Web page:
Monday, August 24, 2009

the way we shop

i've been meaning to write this post for a while now. probably as long as i've been thinking about changing the way i shop. because we have a pretty big shopping centre close to home, the convenience of two-minutes-down-the-road and i'll get those things we need for dinner (plus all those added extras that were on special or the treats my tastebuds fancied at the time) was becoming an all too common occurence. sometimes i'd be there four times a week. i was spending too much time and money there. in that energy sapping place. throw in an almost toddler who can be happy with a punnet of cherry tomatoes for about five minutes and it was fast becoming a stressful part of my week.

but there was one thing that really did it for me. it really made me change.

there i was, pushing the trolley, telling ché we wouldn't be long, when one of the surfie-lookin'-fruit-and-veg-guys said to me: "hey, you're here a lot aren't you."

the guy that stacks the apples had noticed how much i go to the grocery store.

it wasn't my little problem anymore.

other people were beginning to notice.

"Oh, it's just that i live up the road, it's just easy" - i very quickly got out of there.

but truth be told, there is absolutely nothing easy about going to a big grocery store with a toddler. nothing. apart from the cappuchino at the end, there's not much to enjoy about it either.

and then heather, the gorgeous yogini-muma who writes beauty that moves, wrote a post about groceries and how much she spends. read that post (most importantly, read the comments section) and ask yourself: "how much do i spend on food?" . i'm really inspired by the way she lives. the way she shops, cooks and feeds her family. with intention, simple organisation, and a whole lotta love.

so how have i changed the way i shop?

a beautiful friend, muma and yogini runs the most fabulous business. on a monday morning (once a fortnight) she heads down to the markets and buys a small truckload of organic fruit and vegies from local and regional farmers. she brings it all home, separates it into 40 boxes and delivers those boxes to doorsteps across the central coast. my doorstep is one of them. it's exciting to receive such fresh goodness in a box. even better that i know i'm supporting a local muma and lots of local farmers.

as for the pantry goods and dairy? I, once a week, head to the local organic store and if I need to, I'll go to the big grocery store (by myself, and I run around there, as quickly as I can - dodging the surfie-looking'-fruit-and-veg-guy).

i'm spending less time shopping, and more time making good wholesome meals from in-season fruit and veg. it tastes good and it feels good.

throw into the mix the best kale from grandad's garden, plus my own herbs and works for us.

thanks for all your kind comments re. weaning ché. sage tea helped to stop the milk production and i'm feeling great. apparently ché is too - no complaining so far, anyway.


  1. This is a great post Jodi, I've recently fallen into the trap of being busy, busy, busy and not planning what I cook, so have been going to the supermarket every couple of days since it is the only place open after work. I mix it up between Woolies and Coles so they don't notice how often I am there ; ) But lately I have been aware that shopping at the supermarket does not make me happy. Thank you for reminding me that what I really want to do is free myself from the supermarket giants and shop more locally. All it takes it sitting down for maybe a half hour each week to plan the week's meals, and going to the local organic supermarket and green grocer to buy the ingredients. And I'm sure my body will thank me for it too, pizza for dinner on a regular basis is not the healthiest option is it? : )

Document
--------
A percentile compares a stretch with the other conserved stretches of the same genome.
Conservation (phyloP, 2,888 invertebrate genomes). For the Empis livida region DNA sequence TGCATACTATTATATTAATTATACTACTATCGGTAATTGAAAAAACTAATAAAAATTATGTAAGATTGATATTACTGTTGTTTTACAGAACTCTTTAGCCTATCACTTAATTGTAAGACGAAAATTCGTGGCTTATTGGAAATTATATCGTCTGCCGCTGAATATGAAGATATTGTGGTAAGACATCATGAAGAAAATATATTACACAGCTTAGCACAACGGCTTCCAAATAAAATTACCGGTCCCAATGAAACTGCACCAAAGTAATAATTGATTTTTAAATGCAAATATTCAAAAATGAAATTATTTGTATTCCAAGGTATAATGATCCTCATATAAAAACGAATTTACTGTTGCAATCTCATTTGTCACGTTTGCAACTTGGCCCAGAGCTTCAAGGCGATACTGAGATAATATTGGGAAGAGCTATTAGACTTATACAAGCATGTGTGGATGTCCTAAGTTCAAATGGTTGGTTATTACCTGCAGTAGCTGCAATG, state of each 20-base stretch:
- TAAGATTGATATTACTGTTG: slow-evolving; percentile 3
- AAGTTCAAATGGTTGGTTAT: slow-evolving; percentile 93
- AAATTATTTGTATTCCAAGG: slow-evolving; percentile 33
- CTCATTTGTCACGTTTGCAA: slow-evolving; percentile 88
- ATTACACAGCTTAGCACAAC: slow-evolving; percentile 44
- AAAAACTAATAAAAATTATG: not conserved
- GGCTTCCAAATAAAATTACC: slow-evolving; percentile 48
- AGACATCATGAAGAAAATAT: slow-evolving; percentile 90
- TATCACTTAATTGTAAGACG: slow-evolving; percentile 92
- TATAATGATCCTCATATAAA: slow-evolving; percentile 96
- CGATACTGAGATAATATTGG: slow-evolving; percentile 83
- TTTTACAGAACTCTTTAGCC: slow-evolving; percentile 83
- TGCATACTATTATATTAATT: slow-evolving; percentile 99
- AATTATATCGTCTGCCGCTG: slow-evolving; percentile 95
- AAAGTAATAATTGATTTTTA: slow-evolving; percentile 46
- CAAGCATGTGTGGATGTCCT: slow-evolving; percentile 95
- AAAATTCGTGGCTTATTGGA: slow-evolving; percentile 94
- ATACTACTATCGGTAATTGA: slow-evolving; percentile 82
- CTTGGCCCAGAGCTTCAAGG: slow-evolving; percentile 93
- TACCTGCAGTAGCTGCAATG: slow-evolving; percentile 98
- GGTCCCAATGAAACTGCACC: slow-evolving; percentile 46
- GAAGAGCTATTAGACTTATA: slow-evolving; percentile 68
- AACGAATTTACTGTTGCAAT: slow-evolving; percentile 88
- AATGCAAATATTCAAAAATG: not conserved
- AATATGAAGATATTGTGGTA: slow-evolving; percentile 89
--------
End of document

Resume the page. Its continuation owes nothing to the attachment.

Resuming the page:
2. Oh your post is making me homesick!
    We have a great friend who owns an organic food store & he would drive to my place every Tuesday with everything we needed.
    To do that now he'd have to board a plane first.
    *sigh*...I must suss out our new home more & see what's available, thanks for the inspiring reminder...XXxx.

  3. Yes, and all that being in the car too. Months back I put my foot down and though we only do one big shop, I was sick of having to duck down to our small, community shopping centre for a missing ingredient. Like you, there'd always be something else to pick up. We also had a fair bit of waste because we were shopping "blind" so to speak. Now, before the shop, I make a list of what we're cooking that week and only buy what I need - along with the usual weekly top ups of fruit and lunch fillings for the kids. I reckon we're saving between $50 and $80 a week - and I know what I am cooking and have even started preparing portions of meals ahead of time. If I have the oven on for something, I'll also roast a veg for the next night's lasagna. I noted this week when we got the electricty bill that was also down on what it was for the same time last year.

  4. I found exactly the same thing was happening to the point where people new us by name - so I now buy at the local farmers market and if I need anything get home delivery too! I love beauty that moves - it is a brilliant bvlog and she has some fantastic recipes.

  5. Wow, great post. Thought provoking. I've been thinking a lot about this sort of stuff. I used to buy organic and wholefoods only, but seem to be moving further away from my ideals. Slowly we're moving closer to where we were. Buying in bulk, buying local only, avoiding the supermarkets. And doing it on food, by bike, or working it that errands coincide so as to use the car less.

    I've only just discovered your blog, and am keen to have a look around. Looks lovely so far, and lots of great links. :o)